Part Two: Global Trends Perspectives and Priorities from Mission-Member Care
“This is the crisis we’re in: God-light streamed into the world, but men and women everywhere ran for the darkness. They went for the darkness because they were not really interested in pleasing God. Everyone who makes a practice of doing evil, addicted to denial and illusion, hates God-light and won’t come near it, fearing a painful exposure. But anyone working and living in truth and reality welcomes God-light so the work can be seen for the God-work it is.”John 1:19-21, The Message
The Status of Global Christianity 2021, Center for the Study of Global Christianity. “Every year in the International Bulletin of Mission Research we present an annual snapshot of global Christianity, a one-page version of which can be downloaded for free here. The table provides a statistical overview of the world’s 2.5 billion Christians and their activities.”
Seven trends from the Center’ annual report, outlined by Christian TrendWatcher: --The world is becoming more religious, not less --The global church is becoming more Evangelical and Charismatic --The Global South is in the lead --Cities are the growing mission field --Mission is becoming more indigenous and fragmented --Christian resources are growing --Integrity matters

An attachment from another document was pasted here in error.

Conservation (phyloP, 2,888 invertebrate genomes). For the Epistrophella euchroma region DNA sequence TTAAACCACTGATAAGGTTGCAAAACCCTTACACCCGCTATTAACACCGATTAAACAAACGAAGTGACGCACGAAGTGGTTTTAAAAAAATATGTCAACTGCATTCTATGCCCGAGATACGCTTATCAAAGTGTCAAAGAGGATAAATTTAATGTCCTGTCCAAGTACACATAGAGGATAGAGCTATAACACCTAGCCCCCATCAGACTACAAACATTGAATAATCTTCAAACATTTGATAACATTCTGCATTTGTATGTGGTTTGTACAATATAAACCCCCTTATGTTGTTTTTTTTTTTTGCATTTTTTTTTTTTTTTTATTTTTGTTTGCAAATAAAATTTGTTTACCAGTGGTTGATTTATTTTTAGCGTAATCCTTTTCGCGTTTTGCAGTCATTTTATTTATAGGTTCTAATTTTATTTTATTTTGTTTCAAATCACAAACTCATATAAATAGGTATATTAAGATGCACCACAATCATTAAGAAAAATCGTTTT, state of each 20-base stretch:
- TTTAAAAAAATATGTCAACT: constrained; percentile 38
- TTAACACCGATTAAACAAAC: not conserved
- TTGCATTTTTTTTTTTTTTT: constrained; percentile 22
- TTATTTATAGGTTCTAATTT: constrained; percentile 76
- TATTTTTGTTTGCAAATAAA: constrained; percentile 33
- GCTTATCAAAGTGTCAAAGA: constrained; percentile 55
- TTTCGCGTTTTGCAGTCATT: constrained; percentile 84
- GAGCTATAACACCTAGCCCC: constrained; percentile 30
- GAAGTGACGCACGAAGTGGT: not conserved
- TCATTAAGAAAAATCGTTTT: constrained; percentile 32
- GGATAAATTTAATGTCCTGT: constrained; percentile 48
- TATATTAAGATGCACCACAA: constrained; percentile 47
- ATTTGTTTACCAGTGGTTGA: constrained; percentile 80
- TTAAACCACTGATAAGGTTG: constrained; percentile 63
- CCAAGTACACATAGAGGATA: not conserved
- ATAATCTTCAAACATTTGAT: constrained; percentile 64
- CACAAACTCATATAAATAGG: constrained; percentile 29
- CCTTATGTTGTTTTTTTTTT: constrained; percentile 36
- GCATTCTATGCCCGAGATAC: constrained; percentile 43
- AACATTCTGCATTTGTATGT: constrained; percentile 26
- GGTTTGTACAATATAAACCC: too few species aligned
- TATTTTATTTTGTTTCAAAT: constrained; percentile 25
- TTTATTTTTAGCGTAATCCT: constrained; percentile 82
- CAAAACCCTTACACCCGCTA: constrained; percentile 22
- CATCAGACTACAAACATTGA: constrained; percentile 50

COVID-19, Trends in Global Mission, and Faithful Witness. Paul Bendor-Samuel. Tansformation: “An International Journal of Holistic Mission Studies (November 2020).“Mission is shaped by the life and experience of the church, both past and present, and this in turn is the function of both the work of the Spirit of God and the interaction of the people of God with their contexts. In line with this position, we examine the impact of Covid-19, highlighting some elements of the global context of mission, trends in world Christianity and mission. We then explore how global mission is in a process of realignment that has the potential to be enhanced through embracing the conditions Covid-19 has imposed on us. Finally, we consider the need for deep reflection on our identity if we are to take the opportunity to bear faithful witness in this moment.”